from The American Heritage® Dictionary of the English Language, 4th Edition
- n. The manufacture of goods in large quantities, often using standardized designs and assembly-line techniques.
from Wiktionary, Creative Commons Attribution/Share-Alike License
- n. The process of manufacturing products on a large scale.
from WordNet 3.0 Copyright 2006 by Princeton University. All rights reserved.
- n. the production of large quantities of a standardized article (often using assembly line techniques)
Sorry, no etymologies found.
If mass production is ideally suited to the survival of big companies through deep cycles in demand, it may also be cycle-enhancing.
Even more striking, Ford, the originator of mass production seventy-five years ago, is now practically as lean in its North American assembly plants as the average Japanese transplant in North America.5 The best U.S.-owned plants in North America are now nearly as productive as the average Japanese plant—and are very nearly equal in quality.
At the end of the 1930s, Volkswagen and Fiat began ambitious plans for mass production at Wolfsburg and Mirafiori, but World War II soon put civilian production on hold.
EPILOGUE 1. For a review of the impact of mass production on European thinking, see Thomas Hughes, American Genesis: A Century of Invention and Technological Enthusiasm, New York: Penguin Books, 1989, particularly Chapter 6, “Taylorismus + Fordismus = Amerikanismus,” and Chapter 7, “The Second Discovery of America.”
Perhaps it can yet do so in the 1990s, but for the moment the Chinese industry is still focused inward, pursuing a combination of extremely rigid mass production in its two volume-production complexes in Changchun (No. 1 Auto Works) and Hubai (No. 2 Auto Works) and inefficient low-quality craft production in about a hundred additional vehicle-manufacturing facilities spread throughout China.4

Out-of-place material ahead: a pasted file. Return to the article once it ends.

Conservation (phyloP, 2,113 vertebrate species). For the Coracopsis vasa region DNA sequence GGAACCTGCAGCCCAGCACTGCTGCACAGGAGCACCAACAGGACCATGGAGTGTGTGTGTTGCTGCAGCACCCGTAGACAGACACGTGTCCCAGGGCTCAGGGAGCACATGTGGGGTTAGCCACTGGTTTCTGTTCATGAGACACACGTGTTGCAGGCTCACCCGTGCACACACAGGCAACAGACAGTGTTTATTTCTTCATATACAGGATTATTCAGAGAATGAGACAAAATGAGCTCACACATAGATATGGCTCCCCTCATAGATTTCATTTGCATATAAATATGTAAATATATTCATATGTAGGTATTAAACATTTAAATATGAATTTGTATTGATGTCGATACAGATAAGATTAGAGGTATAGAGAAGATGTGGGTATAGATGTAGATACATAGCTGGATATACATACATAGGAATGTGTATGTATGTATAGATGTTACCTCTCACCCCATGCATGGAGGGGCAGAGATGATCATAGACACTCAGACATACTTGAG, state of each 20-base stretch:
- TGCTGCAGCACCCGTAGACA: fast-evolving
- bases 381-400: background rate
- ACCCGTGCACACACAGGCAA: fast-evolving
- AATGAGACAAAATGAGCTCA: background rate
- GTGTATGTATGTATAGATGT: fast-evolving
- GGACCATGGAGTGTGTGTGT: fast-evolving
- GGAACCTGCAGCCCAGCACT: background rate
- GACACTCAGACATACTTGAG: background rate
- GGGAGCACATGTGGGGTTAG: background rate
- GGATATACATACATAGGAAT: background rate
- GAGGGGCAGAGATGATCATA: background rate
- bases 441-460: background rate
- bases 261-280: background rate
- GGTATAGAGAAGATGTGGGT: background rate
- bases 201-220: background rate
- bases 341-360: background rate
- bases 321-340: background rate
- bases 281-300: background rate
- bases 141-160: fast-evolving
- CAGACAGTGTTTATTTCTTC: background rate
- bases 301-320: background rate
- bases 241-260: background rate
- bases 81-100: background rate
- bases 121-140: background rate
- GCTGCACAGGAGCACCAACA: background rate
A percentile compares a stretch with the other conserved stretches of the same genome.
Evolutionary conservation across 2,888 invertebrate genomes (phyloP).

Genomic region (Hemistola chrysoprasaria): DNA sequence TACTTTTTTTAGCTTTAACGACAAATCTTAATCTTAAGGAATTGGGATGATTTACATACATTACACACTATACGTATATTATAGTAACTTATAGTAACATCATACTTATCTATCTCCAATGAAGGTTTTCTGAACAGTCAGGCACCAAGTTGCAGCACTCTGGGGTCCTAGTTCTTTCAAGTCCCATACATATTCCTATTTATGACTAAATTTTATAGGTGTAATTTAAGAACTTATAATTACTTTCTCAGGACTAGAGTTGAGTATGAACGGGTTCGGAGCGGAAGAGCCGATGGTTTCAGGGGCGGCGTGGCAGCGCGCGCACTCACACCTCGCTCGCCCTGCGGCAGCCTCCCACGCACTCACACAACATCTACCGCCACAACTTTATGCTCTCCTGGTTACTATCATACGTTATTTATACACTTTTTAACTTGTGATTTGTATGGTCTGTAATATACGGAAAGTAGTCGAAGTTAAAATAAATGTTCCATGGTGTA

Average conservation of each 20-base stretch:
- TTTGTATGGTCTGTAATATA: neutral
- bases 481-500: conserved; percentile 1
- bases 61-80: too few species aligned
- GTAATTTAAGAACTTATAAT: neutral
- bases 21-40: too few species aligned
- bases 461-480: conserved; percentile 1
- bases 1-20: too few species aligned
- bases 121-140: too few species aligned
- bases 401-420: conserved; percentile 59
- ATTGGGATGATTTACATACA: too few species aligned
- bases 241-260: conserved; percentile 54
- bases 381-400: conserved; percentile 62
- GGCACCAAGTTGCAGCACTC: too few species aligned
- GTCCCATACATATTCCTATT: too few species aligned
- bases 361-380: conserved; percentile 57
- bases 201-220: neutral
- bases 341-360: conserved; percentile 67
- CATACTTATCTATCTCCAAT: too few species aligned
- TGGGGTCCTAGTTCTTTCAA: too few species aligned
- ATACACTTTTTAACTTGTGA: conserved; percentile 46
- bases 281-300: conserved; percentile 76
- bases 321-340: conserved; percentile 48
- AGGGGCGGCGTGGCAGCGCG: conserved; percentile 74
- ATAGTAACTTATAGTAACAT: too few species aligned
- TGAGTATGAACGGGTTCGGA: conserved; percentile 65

Sloan would make the system Ford had pioneered complete, and it is this complete system to which the term mass production applies today.
We in the IMVP have been pilgrims ourselves, first to the best lean-production facilities—all in Japan until very recently—and then back to the strongholds of mass production in North America and Europe.
Back at home in Nagoya, Eiji Toyoda and his production genius, Taiichi Ohno, soon concluded—for reasons we will explain shortly—that mass production could never work in Japan.
Craft production characteristics of drawbacks of versus mass production organization in overtake of, by mass production at Panhard et Levassor P&L
Supply chain bidding in components supply in lean production and cost adjustments and debugging and decentralization, heijunka in hurdles in lean supply kaizen in lean supply in practice making running changes in parts design in mature mass production parts supply in mature mass production and problem of fluctuating volume and production smoothing and quality control reforming mass-production supply systems supplier associations in lean supply in U.S. automotive industry and value engineering